Life Saving Victoria (LSV) have marked International Women’s Day with a special breakfast on 3 March to celebrate the important contributions of women in the Victorian lifesaving movement over the past 125 years.
While attendees heard from keynote speakers Victoria Police Superintendent Janet Stevenson and Ovarian Cancer Research Foundation Chief Executive Officer Lucinda Nolan on the ground, the Westpac Lifesaver Rescue Helicopter Service took to the skies, specially wrapped in pink for the occasion.
Under the watchful eye of the helicopter, an all-female LSV crew performed a mock rescue to showcase the strength and expertise of LSV’s female volunteers.
With a 50:50 membership of male and female volunteers at LSV, LSV Director Membership and Leadership Development Angela Malan said she was proud to know that on any given patrol day in Victoria, a woman was just as likely to perform a prevention, first aid or rescue as a man.
“It is important for LSV to celebrate what we have achieved and the champions of change both women and male who have supported us to have such a strong membership,” Ms Malan said.
The 50:50 membership is also reflected at the highest level within LSV, with the organisation being led by a majority female (55 per cent) board.
“To me, it feels normal to serve on a majority female board,” Ms Malan said. “It is representative of our members and of society, everyone at LSV has an opportunity to represent our members on our board.”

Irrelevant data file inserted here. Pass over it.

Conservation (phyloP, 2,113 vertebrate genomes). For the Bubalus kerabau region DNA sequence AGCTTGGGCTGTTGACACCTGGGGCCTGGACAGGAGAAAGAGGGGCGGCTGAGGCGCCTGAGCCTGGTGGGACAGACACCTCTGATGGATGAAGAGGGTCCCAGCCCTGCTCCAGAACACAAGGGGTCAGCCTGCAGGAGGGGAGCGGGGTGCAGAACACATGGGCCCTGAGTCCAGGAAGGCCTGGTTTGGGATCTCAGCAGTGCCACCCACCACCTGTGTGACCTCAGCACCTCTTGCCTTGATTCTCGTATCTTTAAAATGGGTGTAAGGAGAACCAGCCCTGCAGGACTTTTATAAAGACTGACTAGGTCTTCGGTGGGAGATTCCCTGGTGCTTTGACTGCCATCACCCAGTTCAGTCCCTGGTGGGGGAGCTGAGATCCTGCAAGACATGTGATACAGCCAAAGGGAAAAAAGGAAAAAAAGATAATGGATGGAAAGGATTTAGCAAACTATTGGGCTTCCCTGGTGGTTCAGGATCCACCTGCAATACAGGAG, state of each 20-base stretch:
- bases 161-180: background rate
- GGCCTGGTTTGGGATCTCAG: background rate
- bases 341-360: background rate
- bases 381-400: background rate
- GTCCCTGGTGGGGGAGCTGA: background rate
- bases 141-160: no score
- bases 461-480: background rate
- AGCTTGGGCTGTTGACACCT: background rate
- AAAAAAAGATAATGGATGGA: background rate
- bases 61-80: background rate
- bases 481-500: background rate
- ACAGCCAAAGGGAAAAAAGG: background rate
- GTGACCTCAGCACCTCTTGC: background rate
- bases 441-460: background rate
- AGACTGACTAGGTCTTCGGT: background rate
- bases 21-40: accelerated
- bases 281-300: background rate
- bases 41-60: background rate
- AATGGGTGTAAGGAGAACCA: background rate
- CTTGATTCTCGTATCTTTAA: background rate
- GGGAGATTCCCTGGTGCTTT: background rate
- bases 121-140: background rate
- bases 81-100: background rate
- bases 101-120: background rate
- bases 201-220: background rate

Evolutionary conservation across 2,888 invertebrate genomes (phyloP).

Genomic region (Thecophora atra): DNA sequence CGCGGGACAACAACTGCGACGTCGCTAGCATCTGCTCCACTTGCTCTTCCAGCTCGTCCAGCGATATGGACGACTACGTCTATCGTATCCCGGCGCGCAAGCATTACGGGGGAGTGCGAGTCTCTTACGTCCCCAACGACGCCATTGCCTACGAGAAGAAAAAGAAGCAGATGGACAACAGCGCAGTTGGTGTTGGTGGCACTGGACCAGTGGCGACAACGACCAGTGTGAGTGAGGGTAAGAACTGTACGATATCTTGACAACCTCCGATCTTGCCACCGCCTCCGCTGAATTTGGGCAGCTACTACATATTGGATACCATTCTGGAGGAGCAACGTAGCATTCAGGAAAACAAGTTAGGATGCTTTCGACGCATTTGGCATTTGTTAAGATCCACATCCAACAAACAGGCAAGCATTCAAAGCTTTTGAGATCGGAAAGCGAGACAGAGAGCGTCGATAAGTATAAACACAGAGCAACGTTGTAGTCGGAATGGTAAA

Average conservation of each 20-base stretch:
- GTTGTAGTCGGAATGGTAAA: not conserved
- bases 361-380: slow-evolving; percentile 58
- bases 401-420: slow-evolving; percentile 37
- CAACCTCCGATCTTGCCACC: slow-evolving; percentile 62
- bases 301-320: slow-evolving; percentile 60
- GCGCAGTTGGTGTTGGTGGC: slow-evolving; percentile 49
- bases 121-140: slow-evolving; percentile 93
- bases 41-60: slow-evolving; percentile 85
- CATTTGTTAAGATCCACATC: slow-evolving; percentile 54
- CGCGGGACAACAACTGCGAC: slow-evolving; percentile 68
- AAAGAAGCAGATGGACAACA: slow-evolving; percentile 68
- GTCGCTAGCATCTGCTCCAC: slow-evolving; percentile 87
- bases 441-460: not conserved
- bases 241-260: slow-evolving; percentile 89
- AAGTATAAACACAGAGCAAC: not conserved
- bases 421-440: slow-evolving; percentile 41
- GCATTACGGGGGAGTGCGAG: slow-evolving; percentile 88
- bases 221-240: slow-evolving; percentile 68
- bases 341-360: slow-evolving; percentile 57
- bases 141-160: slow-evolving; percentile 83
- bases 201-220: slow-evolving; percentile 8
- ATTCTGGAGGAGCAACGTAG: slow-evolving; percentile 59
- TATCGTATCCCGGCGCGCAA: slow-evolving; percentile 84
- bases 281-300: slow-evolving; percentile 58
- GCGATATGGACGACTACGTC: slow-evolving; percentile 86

The 2021 theme for International Women’s Day was #ChooseToChallenge, encouraging both female and male allies to call out gender inequality or bias when they see it.
While Ms Malan is proud of the positive steps towards equality within LSV, she recognised what still needs to be done to continue the journey to a more equal organisation.
“You can’t be what you can’t see, so we need to continue supporting our female mentors and offering opportunities for our younger female members to grow,” she said.
“We are proud to have many female leaders within clubs in senior positions like club captains, chief instructors and chief lifeguards, but the number of female presidents is still not representative across the state.
“We need to continue encouraging people to step up into these roles and supporting women to rise through the ranks.”